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Dalai Lama’s return to Tibet will be hara-kiri

opinionDalai Lama’s return to Tibet will be hara-kiri

India has many things at stake for it to sit and watch Dharamsala’s influential lobbies hand over a living Dalai Lama to China.


Recently Dr Lobsang Sangay, the “Sikyong” (i.e. “President”) of Tibet’s “government in exile” in Dharamsala, created waves among Tibetans and Tibet watchers by announcing that the time had come for the Dalai Lama to return to his Potala palace in Tibet and “rejoin” the Tibetan people. Speaking at the inaugural function of the year-long “Thank You India” events, he presented the idea as one of Dalai Lama’s last unfulfilled dreams.

In the past too there have been many occasions when the idea of Dalai Lama’s return to Tibet, or going on a short pilgrimage to the Chinese Buddhist shrine Wu Tai Shan, was discussed. But each and every time that idea came from the Beijing side, where Chinese leaders have been desperate since decades to have the Dalai Lama back in their fold before he is dead and before the search for his next reincarnation starts. This is first time that the idea of Dalai Lama’s return to Tibet has been floated by a Tibetan leader who occupies the second highest position after the Dalai Lama himself in the exile hierarchy.


It was in the late 1970s that China was successful in enrolling Gyalo Thondup, the most ambitious of Dalai Lama’s elder brothers, to try and persuade him to return to Tibet. Following his efforts, a dialogue started between Dharamsala and Beijing, which has been running in fits and starts over the past four decades. In response to China’s invitation to him to return to, or visit Tibet “to see the truth with his own eyes”, a highly sceptical Dalai Lama offered to send only his representatives to get a feel of the ground reality inside Chinese controlled Tibet. He knew of too many instances of China going back on its promises to accept its invitation at the first go. One of the worst examples before him was that of the Uyghur leaders who were invited in 1949 for a “friendly” and “heart to heart” exchange of views with Chairman Mao. This was in response to the fierce resistance offered by the Uyghurs to Mao’s PLA against China’s takeover of their country, “Republic of East Turkistan”. The plane carrying the cream of all major Uyghur clans exploded midway and the resistance mellowed down, as expected. Their country was later rechristened as “Xinjiang” by its colonial masters in Beijing.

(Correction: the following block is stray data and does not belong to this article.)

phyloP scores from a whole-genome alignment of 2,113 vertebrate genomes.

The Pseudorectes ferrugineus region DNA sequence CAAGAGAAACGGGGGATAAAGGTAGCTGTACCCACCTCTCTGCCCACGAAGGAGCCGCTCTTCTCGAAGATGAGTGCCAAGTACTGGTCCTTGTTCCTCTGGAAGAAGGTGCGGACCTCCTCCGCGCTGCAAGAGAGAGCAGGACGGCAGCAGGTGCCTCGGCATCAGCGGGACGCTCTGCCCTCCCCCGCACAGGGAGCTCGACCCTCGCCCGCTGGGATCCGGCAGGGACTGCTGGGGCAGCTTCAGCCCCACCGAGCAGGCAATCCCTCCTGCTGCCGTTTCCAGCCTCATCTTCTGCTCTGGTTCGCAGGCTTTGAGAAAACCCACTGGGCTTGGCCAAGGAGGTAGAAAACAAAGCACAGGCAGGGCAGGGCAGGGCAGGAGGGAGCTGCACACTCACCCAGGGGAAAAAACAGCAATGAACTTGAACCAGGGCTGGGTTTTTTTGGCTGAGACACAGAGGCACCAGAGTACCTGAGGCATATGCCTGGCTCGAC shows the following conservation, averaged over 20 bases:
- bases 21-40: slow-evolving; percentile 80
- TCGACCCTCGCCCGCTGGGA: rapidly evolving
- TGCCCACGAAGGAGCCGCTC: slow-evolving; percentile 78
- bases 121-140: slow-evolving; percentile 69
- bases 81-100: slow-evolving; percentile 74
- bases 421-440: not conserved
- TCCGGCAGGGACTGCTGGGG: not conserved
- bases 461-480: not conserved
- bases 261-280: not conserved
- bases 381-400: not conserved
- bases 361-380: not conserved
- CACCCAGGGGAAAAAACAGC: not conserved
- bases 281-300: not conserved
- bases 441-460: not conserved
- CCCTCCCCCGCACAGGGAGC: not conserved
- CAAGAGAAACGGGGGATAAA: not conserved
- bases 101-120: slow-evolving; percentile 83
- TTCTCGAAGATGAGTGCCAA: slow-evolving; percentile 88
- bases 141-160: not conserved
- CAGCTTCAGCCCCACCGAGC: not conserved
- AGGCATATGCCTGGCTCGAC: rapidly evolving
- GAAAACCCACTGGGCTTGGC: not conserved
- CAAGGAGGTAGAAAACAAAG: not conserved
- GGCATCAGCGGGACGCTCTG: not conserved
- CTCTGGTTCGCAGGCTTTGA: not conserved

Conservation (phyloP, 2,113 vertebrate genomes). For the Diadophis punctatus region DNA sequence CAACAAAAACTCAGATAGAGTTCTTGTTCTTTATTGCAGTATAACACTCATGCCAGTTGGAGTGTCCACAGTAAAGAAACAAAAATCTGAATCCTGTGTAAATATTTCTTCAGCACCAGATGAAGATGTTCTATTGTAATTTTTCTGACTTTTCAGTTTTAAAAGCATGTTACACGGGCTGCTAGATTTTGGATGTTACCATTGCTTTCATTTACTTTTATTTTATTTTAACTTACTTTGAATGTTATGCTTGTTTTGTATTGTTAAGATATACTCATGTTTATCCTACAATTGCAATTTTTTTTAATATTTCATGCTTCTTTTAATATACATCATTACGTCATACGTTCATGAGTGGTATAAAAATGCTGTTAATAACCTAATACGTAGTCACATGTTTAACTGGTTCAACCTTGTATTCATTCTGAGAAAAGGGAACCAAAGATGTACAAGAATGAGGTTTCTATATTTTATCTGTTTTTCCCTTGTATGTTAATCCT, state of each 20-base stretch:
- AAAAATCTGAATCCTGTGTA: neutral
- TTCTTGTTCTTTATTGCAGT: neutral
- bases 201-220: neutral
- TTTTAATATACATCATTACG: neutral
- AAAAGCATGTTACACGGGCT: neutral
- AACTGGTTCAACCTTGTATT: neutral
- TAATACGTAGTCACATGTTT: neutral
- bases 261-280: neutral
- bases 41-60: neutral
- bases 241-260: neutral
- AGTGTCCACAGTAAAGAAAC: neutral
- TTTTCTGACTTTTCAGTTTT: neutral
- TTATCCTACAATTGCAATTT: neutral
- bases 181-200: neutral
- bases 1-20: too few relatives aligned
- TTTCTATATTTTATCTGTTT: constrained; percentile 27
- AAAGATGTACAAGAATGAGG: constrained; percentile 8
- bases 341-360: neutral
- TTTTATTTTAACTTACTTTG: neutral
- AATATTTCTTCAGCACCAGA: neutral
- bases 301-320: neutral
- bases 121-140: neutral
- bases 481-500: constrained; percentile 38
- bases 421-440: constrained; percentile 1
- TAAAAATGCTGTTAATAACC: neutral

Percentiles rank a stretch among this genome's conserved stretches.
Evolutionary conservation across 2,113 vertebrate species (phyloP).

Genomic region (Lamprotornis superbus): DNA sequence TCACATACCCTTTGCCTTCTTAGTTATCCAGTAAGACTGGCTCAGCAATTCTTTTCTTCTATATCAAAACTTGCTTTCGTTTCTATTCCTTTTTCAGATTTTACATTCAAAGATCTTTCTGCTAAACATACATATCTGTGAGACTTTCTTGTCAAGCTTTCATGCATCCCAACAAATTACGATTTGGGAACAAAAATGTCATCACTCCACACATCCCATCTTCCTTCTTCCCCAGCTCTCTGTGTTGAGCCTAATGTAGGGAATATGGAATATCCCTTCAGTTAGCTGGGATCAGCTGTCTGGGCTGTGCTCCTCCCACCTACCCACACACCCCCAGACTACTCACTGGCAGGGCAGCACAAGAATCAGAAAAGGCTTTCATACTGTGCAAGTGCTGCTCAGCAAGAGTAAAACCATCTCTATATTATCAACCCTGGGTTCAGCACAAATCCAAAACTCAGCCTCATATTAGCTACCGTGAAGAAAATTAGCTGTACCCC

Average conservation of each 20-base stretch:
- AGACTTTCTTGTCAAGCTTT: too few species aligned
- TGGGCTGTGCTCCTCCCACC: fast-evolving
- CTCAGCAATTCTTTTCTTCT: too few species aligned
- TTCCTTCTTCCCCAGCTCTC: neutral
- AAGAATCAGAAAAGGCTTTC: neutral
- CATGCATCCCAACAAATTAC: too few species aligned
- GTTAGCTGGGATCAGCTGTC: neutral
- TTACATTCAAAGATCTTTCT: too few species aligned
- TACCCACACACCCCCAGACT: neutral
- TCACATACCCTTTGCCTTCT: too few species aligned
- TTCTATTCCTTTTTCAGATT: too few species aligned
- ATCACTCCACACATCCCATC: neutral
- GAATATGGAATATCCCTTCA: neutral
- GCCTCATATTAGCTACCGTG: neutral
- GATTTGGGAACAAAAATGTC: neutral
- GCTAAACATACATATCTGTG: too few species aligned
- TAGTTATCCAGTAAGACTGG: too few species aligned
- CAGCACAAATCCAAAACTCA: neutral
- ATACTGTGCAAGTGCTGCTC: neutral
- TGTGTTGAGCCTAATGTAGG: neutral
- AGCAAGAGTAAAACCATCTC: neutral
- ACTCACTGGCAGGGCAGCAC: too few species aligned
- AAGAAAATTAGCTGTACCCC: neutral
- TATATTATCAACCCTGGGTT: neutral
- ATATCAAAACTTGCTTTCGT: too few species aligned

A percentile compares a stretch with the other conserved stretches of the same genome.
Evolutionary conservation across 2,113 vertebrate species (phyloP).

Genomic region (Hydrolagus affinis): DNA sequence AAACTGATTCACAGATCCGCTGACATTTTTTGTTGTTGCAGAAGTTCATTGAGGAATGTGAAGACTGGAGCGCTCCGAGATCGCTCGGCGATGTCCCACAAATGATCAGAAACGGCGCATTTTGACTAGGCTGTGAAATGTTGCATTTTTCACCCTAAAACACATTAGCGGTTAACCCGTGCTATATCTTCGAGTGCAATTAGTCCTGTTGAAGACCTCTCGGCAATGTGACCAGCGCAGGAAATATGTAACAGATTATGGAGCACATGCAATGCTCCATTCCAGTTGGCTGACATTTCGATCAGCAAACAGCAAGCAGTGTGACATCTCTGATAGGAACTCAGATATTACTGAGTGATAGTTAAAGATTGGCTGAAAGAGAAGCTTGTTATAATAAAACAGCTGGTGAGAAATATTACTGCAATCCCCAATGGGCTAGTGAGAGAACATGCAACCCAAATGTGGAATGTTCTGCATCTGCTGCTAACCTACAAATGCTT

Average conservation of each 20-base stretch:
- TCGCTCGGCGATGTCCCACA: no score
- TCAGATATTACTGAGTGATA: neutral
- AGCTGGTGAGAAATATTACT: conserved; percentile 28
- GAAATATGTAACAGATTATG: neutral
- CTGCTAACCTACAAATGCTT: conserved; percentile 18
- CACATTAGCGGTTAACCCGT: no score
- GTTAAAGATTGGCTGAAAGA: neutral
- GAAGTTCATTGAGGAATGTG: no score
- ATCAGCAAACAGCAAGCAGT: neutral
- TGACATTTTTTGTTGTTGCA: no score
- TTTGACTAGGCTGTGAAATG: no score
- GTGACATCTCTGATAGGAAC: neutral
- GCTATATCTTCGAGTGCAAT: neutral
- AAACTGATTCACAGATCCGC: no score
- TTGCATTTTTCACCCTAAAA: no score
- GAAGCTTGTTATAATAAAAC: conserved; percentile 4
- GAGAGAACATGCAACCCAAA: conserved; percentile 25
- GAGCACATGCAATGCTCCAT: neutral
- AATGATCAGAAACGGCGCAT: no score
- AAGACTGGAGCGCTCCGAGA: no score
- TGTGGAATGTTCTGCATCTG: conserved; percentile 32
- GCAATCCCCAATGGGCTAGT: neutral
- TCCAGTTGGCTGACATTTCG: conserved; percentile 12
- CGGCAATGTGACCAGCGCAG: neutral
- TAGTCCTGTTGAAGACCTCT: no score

Beijing’s leaders, who had been consistently fed with fabricated and flattering reports from local communist leaders about the Tibetan masses’ love for Chairman Mao and their hatred for the exiled Dalai Lama (whom the Chinese regime has been trying to paint as a “gang of serf owners”) took the bait from Dalai Lama and allowed five of his delegations to visit various parts of Tibet. The visits were abruptly cancelled before the last delegation could complete its tour, because Beijing was shocked at the uncontrollable and mammoth public welcome given to the Tibetan delegates.


The dialogue was resumed by China at least twice again in the past 35 years. The last one, which lasted between 2002 and 2010, was held by Beijing after European Parliament issued an ultimatum to China in 1999 that if it failed to settle the Tibetan issue with the Dalai Lama in the next three years, it would recommend its member governments to recognise the Dalai Lama’s Dharamsala establishment as the real government of Tibet. While Dharamsala consistently termed these meetings as a Tibet-China “dialogue” about the “future of Tibet”, Beijing snubbed it every time by stating publicly that the delegates were on a “private” visit to China and the only subject of discussion would be to chalk out the details of Dalai Lama’s return to the “great Motherland”. So Dr Sangay’s statement about Dalai Lama’s return to Potala to “reunite” with Tibetans is nothing short of an official and public endorsement of the Chinese agenda on Dalai Lama and Tibet by Dharamsala.